FASEB Journal ; 35(SUPPL 1), 2021.
Article in English | EMBASE | ID: covidwho-1821935

ABSTRACT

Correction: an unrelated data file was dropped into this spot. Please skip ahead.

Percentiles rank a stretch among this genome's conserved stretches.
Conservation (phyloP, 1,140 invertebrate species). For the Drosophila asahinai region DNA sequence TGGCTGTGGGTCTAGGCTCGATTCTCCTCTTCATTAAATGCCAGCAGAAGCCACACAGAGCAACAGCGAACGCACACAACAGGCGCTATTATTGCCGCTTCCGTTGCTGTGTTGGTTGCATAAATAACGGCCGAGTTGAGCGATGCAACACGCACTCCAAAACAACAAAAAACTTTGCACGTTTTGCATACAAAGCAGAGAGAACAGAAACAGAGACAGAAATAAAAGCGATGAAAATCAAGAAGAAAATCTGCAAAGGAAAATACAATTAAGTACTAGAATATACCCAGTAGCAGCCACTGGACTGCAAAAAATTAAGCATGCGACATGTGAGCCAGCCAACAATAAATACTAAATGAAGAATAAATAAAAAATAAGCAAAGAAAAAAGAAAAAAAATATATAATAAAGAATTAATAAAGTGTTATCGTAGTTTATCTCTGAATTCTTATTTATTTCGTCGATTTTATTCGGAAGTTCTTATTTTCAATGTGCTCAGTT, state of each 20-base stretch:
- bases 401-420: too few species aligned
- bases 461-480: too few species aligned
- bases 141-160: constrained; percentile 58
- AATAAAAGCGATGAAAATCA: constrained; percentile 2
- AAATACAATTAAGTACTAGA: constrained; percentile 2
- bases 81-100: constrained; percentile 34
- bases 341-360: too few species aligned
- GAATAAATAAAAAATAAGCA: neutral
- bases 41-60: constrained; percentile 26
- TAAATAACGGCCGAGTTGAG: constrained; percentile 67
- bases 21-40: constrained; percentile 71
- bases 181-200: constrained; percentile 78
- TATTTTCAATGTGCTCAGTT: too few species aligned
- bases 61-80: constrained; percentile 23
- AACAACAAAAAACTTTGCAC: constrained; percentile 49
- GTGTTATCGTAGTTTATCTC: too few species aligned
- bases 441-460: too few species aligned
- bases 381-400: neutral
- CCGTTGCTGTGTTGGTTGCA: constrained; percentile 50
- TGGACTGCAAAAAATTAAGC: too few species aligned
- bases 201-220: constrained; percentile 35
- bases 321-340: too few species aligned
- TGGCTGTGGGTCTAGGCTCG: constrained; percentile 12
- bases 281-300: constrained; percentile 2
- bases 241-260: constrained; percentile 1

SARS-COV-2, or COVID-19, is a respiratory virus infecting over 86 million people worldwide. In addition to respiratory infections, SARS-COV-2 has been shown to include cardiovascular (CV) complications, including myocarditis and acute coronary syndrome. Risk of severe complications from SARS-COV-2 in individuals with existing CV and metabolic disease has been shown to be increased. Evidence indicates SARS-COV-2 enters tissues via the angiotensin-converting enzyme 2 (ACE2) receptor and that the virus is primed and activated by transmembrane protease, serine 2 (TMPRSS2). The goal of this study was to determine ACE2 and TMPRSS2 mRNA levels in pre-clinical swine models of heart failure (HF). We hypothesized sex, pressure-overload, and comorbidities would increase ACE2 and TMPRSS2 mRNA levels. A retrospective analysis was conducted in previously completed studies in our lab including: 1) Female, intact Ossabaw swine that were either lean control or western diet-fed aortic-banded (N=4-5/group);2) Female Yucatan mini-swine subject to ovariectomy and/or aortic banding (N=5-8/group);and 3) Sedentary and exercise trained male, intact Yucatan mini-swine that were aortic banded. ACE2 and TMPRSS2 mRNA levels were evaluated in the left ventricle (LV), right ventricle (RV), and coronary vasculature using qRT-PCR. Linear regression analysis was used to determine differences between the following variables: pig species, sex hormones, aortic banding, comorbidities, exercise training, and tissue. Data was log-transformed to meet linear regression assumptions. ACE2 and TMPRSS2 mRNA levels were significantly influenced by sex, comorbidity, and tissue type. TMPRSS2 mRNA levels were also influenced by species and disease status. Specifically, ACE2 mRNA levels decreased 57.1% in the LV and increased 169.9% in the RV of males compared to coronary vessels in intact females. TMPRSS2 mRNA levels increased in the LV and RV of males (1,218.6% and 5,479.8%, respectively) compared to coronary vessels in intact females. ACE2 and TMPRSS2 mRNA levels increased 344% and 453.4%, respectively, in the LV of Ossabaw swine fed a Western Diet compared to coronary vessels from Yucatan and Ossabaw swine without comorbidities. Species differences indicated TMPRSS2 mRNA levels increased 449.2% in the RV and 498.6% in the LV in Yucatan mini-swine compared to coronary vessels in Ossabaw swine. A 107.3% increase in TMPRSS2 mRNA level was observed in male swine without HF compared to female intact swine with HF highlighting the importance of sex and disease state. Exercise training did not impact ACE2 or TMPRSS2 mRNA levels irrespective of tissue. In conclusion, these results suggest differences in RV, LV and coronary mRNA levels of ACE2 and TMPRSS2 are dependent upon sex and comorbidities. TMPRSS2 levels are additionally influenced by pig species and pressureoverload. These results provide insight into how ACE2 and TMPRSS2 mRNA levels may influence the cardiovascular involvement of SARS-COV-2 infection in an experimental setting of pre-clinical HF incorporating different swine species, sex, and comorbidities.